The year 1963 was a febrile one in British political history thanks to a series of high society scandals that showed the electorate what the ruling classes, supposedly their ‘betters’, actually got up to behind closed doors. The Profumo affair was the one that most damaged the government and is best remembered half a century later; but another major contribution to the salacious breakfast-table excitement of the average newspaper reader came from the Duchess of Argyll, whose acrimonious divorce entailed many revelations about her (in the judge’s words) ‘disgusting sexual activities’ and ‘debased sexual appetite’.
In 1995, two years after the now ex-Duchess died, her story became the basis of the opera, Powder Her Face, commissioned by Almeida Opera from composer Thomas Adès and librettist Philip Hensher, and first performed at the Cheltenham Festival. The action takes place in a hotel room across most of the Duchess’s adult life, from 1934 to 1990, with the other three characters – the hotel’s manager, electrician and maid – taking on the roles of everyone else with a part to play in the story.
Spanking does not feature heavily in the real Duchess’s story. (The erotic practice the judge was talking about is known to those with fewer hangups as oral sex.) When, in 1974, a British newspaper published a photograph of her accompanied by John Brooks, the ‘spanking colonel’ of passing notoriety, it was subsequently obliged to publish a clarification to the effect that she was only consulting him in his professional capacity as a lawyer. And indeed spanking is nowhere to be found in the published libretto, either. Yet when the opera premiered in the US in 1998, the New York Times reviewer made a point of mentioning that it contained ‘a little recreational spanking’.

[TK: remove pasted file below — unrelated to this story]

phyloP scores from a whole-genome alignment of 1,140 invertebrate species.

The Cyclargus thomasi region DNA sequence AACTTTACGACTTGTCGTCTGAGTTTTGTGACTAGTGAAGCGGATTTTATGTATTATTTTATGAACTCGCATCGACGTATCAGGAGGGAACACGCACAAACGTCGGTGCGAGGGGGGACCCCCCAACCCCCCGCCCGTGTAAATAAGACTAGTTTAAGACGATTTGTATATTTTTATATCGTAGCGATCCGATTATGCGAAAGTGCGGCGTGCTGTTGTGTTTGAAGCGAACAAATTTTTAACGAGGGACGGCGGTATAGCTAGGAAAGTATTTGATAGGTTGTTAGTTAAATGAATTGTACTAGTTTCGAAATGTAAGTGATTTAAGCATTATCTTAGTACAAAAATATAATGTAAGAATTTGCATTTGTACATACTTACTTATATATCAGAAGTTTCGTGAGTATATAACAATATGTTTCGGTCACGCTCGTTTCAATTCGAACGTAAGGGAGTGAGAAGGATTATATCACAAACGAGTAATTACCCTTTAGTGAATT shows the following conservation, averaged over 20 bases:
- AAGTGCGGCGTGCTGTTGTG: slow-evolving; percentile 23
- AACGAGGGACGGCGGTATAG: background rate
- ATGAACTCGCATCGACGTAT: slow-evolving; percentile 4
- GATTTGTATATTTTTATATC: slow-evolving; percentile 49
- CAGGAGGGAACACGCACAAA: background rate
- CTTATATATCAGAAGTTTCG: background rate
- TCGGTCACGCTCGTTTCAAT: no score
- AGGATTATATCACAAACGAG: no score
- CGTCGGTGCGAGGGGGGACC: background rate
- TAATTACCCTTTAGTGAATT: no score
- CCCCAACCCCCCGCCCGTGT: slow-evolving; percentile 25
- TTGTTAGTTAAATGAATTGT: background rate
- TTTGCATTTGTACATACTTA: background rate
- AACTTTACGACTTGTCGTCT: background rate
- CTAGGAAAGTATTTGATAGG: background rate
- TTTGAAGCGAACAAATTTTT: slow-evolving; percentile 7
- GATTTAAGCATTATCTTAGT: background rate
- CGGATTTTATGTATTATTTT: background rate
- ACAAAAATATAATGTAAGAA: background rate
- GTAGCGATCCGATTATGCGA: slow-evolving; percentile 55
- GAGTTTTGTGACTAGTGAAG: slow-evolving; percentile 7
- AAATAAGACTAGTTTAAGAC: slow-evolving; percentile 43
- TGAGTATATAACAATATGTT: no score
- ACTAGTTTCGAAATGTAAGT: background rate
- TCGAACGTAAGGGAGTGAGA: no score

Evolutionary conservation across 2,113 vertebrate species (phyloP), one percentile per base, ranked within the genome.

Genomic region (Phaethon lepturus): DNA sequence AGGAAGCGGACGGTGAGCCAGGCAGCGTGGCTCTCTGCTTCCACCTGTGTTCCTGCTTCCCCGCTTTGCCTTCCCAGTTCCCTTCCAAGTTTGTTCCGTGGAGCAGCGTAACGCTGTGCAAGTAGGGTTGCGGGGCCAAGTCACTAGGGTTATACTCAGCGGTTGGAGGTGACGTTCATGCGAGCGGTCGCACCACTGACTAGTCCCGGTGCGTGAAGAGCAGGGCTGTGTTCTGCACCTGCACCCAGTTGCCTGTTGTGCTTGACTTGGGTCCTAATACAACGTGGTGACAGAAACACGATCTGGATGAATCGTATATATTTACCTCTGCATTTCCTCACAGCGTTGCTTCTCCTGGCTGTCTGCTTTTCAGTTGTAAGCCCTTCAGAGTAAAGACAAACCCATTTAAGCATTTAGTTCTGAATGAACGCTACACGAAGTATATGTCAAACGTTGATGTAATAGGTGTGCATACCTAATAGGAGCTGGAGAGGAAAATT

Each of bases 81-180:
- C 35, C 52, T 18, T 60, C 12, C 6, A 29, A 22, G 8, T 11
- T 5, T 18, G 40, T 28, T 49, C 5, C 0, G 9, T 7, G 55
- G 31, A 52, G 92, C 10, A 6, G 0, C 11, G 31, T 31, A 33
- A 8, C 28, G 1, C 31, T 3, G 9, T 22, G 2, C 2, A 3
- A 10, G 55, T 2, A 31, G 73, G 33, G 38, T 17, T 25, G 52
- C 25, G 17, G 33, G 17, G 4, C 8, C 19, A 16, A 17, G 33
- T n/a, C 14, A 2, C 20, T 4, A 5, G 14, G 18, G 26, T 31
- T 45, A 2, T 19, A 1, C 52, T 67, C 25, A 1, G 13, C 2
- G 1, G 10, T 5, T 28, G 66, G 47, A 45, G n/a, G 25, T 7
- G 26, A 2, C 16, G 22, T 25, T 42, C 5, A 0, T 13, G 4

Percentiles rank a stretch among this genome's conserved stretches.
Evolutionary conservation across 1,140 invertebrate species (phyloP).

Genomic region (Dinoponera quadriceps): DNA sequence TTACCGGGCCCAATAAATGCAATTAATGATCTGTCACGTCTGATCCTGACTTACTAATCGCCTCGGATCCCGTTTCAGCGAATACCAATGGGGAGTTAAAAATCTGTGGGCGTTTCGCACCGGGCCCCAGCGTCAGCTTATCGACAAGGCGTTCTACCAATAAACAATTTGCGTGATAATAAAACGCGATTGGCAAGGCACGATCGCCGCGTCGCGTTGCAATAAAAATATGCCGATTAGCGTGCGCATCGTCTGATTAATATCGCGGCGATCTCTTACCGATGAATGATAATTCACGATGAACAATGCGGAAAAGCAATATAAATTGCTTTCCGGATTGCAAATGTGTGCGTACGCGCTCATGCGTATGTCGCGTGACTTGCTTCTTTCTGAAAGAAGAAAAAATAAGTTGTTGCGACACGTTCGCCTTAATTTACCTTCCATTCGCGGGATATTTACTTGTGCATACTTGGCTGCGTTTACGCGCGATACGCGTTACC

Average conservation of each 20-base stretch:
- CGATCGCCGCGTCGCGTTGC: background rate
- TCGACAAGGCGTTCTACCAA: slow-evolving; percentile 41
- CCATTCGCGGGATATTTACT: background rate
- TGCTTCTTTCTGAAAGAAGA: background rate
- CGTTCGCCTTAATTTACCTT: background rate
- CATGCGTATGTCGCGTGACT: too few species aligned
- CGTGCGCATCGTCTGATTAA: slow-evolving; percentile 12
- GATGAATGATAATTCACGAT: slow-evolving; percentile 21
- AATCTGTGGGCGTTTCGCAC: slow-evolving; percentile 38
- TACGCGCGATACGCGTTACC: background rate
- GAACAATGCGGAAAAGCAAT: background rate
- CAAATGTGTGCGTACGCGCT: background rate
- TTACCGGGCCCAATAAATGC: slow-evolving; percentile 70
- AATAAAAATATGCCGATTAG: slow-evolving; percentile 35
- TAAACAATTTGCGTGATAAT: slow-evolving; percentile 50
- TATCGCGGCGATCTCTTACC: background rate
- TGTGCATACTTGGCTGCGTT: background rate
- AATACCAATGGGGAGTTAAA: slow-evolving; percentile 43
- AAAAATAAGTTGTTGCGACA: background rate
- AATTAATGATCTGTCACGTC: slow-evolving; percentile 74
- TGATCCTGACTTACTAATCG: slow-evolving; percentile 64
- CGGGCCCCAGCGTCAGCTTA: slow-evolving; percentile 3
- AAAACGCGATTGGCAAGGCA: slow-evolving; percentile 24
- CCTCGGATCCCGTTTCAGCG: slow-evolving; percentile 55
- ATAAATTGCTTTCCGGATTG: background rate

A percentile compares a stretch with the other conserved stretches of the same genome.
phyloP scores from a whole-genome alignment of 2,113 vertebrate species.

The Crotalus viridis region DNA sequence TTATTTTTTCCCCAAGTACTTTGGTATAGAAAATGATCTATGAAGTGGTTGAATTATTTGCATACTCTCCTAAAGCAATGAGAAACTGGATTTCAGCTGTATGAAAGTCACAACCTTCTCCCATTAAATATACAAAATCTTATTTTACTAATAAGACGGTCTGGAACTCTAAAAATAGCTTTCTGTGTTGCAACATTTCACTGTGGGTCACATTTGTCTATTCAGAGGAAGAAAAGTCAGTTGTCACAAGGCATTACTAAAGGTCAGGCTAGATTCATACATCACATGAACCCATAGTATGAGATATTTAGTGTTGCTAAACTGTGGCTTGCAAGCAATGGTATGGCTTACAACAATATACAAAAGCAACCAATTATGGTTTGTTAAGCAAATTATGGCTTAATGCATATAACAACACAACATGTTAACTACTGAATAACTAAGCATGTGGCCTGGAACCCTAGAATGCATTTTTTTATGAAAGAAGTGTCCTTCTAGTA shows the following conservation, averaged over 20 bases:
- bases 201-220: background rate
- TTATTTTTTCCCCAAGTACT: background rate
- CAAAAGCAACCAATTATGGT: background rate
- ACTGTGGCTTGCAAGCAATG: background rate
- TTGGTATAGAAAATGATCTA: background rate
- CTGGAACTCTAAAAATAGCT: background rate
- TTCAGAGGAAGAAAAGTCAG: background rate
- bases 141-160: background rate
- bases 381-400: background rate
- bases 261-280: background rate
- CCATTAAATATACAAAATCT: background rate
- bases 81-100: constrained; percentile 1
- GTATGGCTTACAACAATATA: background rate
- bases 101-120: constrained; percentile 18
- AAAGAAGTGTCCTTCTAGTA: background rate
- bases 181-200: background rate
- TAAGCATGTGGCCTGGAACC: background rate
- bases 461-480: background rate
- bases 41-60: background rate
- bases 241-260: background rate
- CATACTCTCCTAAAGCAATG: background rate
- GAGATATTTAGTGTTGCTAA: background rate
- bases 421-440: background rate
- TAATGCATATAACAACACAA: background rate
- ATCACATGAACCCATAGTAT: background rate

The year we’re headed for is 1953, just before the interval. At this point the hotel manager is playing the Duke of Argyll, and the maid is his mistress. In the 1998 production, the latter role was taken by soprano Heather Buck:
Here she is in character, with Allen Schrott as the manager:
The substance of the scene is that the Duke learns from his mistress that the Duchess is not nearly so chaste a wife as he thought. In fact, her extra-marital amours are a subject of common gossip, and together they discover the incriminating papers and a piece of film that will later become the key evidence in the divorce case. But all this is played out in and around a bed, and the tone is one of hedonism and sexual games, latently underlining the double standard involved. The Duke enters, a little less than fresh from a social engagement, and the young lady asks him, ‘Is Daddy squiffy?’ That tells us most of what we need to know about their relationship, which leads up to this exchange:
DUKE: Now turn over.
MISTRESS (girlishly): Why?
DUKE: Are you my little girl, my naughty naughty?
MISTRESS: If you want. (Sudden lechery.) You beast.
DUKE: You love it.
MISTRESS: I love it.
The sparsity of the stage direction leaves it open for the director and actors to decide exactly what it is the ‘naughty little girl’ loves. In the 1998 production, it was:
And that’s an entirely legitimate way of realizing what’s in the libretto. But while Powder Her Face has been produced all over the world in the twenty years since it was written, I know of no other production that has included it. Though, it also has to be said, the Duke’s minor sex game is always going to be overshadowed by the much naughtier things the Duchess gets up to in the rest of the opera!